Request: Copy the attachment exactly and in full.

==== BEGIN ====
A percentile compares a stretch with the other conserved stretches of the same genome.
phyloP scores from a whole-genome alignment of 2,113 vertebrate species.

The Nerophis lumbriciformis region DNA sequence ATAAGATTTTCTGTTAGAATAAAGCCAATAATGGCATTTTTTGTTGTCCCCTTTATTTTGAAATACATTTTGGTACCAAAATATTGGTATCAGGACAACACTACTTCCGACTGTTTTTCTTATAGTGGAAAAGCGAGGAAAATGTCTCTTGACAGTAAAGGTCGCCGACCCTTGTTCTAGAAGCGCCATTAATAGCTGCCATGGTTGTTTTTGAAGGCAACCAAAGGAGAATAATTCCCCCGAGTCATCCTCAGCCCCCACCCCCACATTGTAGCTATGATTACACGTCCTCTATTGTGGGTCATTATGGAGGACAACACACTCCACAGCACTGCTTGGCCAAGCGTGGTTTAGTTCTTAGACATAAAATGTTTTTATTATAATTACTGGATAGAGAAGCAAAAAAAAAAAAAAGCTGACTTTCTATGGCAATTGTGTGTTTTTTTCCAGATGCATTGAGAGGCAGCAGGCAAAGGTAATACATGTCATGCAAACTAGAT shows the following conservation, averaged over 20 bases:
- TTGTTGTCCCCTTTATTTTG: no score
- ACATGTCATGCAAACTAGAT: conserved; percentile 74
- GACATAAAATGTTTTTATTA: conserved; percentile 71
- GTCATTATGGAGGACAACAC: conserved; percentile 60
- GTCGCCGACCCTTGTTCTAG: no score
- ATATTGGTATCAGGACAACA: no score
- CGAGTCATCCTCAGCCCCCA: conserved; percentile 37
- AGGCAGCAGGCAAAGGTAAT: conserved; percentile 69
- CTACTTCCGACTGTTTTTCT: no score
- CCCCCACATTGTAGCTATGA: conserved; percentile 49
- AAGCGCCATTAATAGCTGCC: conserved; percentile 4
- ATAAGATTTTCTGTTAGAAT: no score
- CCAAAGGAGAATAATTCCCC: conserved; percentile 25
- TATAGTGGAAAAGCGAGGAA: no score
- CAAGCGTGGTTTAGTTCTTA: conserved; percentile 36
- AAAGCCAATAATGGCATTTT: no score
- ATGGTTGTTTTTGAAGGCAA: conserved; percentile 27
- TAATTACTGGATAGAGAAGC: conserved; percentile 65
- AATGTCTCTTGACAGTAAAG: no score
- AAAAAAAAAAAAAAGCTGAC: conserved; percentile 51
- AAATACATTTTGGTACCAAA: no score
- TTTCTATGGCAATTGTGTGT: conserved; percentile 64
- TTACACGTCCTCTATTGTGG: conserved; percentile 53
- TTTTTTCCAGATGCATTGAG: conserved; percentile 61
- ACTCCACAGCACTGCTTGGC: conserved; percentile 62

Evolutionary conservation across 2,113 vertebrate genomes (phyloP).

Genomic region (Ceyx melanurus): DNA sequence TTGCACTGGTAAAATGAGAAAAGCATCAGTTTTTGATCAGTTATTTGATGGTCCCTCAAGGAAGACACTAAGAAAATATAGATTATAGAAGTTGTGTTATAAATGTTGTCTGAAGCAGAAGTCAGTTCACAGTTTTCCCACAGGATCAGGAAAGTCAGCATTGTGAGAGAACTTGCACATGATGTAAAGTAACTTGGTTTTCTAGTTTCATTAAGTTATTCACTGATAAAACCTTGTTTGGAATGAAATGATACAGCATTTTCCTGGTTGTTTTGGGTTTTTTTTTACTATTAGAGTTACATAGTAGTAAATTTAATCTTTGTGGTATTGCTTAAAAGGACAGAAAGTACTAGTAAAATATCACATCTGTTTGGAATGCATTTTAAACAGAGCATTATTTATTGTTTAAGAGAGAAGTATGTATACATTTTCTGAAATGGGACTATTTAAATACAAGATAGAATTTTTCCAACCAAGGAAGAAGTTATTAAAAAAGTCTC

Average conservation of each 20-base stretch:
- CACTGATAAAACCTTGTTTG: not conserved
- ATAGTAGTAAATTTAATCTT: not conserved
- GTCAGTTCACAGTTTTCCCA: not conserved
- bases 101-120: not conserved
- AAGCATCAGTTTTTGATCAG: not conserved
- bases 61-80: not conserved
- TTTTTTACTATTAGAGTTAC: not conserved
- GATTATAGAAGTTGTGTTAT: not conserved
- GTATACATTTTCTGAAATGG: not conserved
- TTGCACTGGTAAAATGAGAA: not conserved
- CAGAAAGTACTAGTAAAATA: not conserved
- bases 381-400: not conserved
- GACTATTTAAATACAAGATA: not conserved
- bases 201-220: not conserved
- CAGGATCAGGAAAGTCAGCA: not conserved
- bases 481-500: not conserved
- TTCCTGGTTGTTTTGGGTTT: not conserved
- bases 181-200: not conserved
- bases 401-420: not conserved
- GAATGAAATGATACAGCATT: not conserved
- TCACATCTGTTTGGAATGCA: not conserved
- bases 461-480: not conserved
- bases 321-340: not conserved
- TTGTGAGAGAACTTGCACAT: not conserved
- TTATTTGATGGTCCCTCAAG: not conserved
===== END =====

A percentile compares a stretch with the other conserved stretches of the same genome.
phyloP scores from a whole-genome alignment of 2,113 vertebrate species.

The Nerophis lumbriciformis region DNA sequence ATAAGATTTTCTGTTAGAATAAAGCCAATAATGGCATTTTTTGTTGTCCCCTTTATTTTGAAATACATTTTGGTACCAAAATATTGGTATCAGGACAACACTACTTCCGACTGTTTTTCTTATAGTGGAAAAGCGAGGAAAATGTCTCTTGACAGTAAAGGTCGCCGACCCTTGTTCTAGAAGCGCCATTAATAGCTGCCATGGTTGTTTTTGAAGGCAACCAAAGGAGAATAATTCCCCCGAGTCATCCTCAGCCCCCACCCCCACATTGTAGCTATGATTACACGTCCTCTATTGTGGGTCATTATGGAGGACAACACACTCCACAGCACTGCTTGGCCAAGCGTGGTTTAGTTCTTAGACATAAAATGTTTTTATTATAATTACTGGATAGAGAAGCAAAAAAAAAAAAAAGCTGACTTTCTATGGCAATTGTGTGTTTTTTTCCAGATGCATTGAGAGGCAGCAGGCAAAGGTAATACATGTCATGCAAACTAGAT shows the following conservation, averaged over 20 bases:
- TTGTTGTCCCCTTTATTTTG: no score
- ACATGTCATGCAAACTAGAT: conserved; percentile 74
- GACATAAAATGTTTTTATTA: conserved; percentile 71
- GTCATTATGGAGGACAACAC: conserved; percentile 60
- GTCGCCGACCCTTGTTCTAG: no score
- ATATTGGTATCAGGACAACA: no score
- CGAGTCATCCTCAGCCCCCA: conserved; percentile 37
- AGGCAGCAGGCAAAGGTAAT: conserved; percentile 69
- CTACTTCCGACTGTTTTTCT: no score
- CCCCCACATTGTAGCTATGA: conserved; percentile 49
- AAGCGCCATTAATAGCTGCC: conserved; percentile 4
- ATAAGATTTTCTGTTAGAAT: no score
- CCAAAGGAGAATAATTCCCC: conserved; percentile 25
- TATAGTGGAAAAGCGAGGAA: no score
- CAAGCGTGGTTTAGTTCTTA: conserved; percentile 36
- AAAGCCAATAATGGCATTTT: no score
- ATGGTTGTTTTTGAAGGCAA: conserved; percentile 27
- TAATTACTGGATAGAGAAGC: conserved; percentile 65
- AATGTCTCTTGACAGTAAAG: no score
- AAAAAAAAAAAAAAGCTGAC: conserved; percentile 51
- AAATACATTTTGGTACCAAA: no score
- TTTCTATGGCAATTGTGTGT: conserved; percentile 64
- TTACACGTCCTCTATTGTGG: conserved; percentile 53
- TTTTTTCCAGATGCATTGAG: conserved; percentile 61
- ACTCCACAGCACTGCTTGGC: conserved; percentile 62

Evolutionary conservation across 2,113 vertebrate genomes (phyloP).

Genomic region (Ceyx melanurus): DNA sequence TTGCACTGGTAAAATGAGAAAAGCATCAGTTTTTGATCAGTTATTTGATGGTCCCTCAAGGAAGACACTAAGAAAATATAGATTATAGAAGTTGTGTTATAAATGTTGTCTGAAGCAGAAGTCAGTTCACAGTTTTCCCACAGGATCAGGAAAGTCAGCATTGTGAGAGAACTTGCACATGATGTAAAGTAACTTGGTTTTCTAGTTTCATTAAGTTATTCACTGATAAAACCTTGTTTGGAATGAAATGATACAGCATTTTCCTGGTTGTTTTGGGTTTTTTTTTACTATTAGAGTTACATAGTAGTAAATTTAATCTTTGTGGTATTGCTTAAAAGGACAGAAAGTACTAGTAAAATATCACATCTGTTTGGAATGCATTTTAAACAGAGCATTATTTATTGTTTAAGAGAGAAGTATGTATACATTTTCTGAAATGGGACTATTTAAATACAAGATAGAATTTTTCCAACCAAGGAAGAAGTTATTAAAAAAGTCTC

Average conservation of each 20-base stretch:
- CACTGATAAAACCTTGTTTG: not conserved
- ATAGTAGTAAATTTAATCTT: not conserved
- GTCAGTTCACAGTTTTCCCA: not conserved
- bases 101-120: not conserved
- AAGCATCAGTTTTTGATCAG: not conserved
- bases 61-80: not conserved
- TTTTTTACTATTAGAGTTAC: not conserved
- GATTATAGAAGTTGTGTTAT: not conserved
- GTATACATTTTCTGAAATGG: not conserved
- TTGCACTGGTAAAATGAGAA: not conserved
- CAGAAAGTACTAGTAAAATA: not conserved
- bases 381-400: not conserved
- GACTATTTAAATACAAGATA: not conserved
- bases 201-220: not conserved
- CAGGATCAGGAAAGTCAGCA: not conserved
- bases 481-500: not conserved
- TTCCTGGTTGTTTTGGGTTT: not conserved
- bases 181-200: not conserved
- bases 401-420: not conserved
- GAATGAAATGATACAGCATT: not conserved
- TCACATCTGTTTGGAATGCA: not conserved
- bases 461-480: not conserved
- bases 321-340: not conserved
- TTGTGAGAGAACTTGCACAT: not conserved
- TTATTTGATGGTCCCTCAAG: not conserved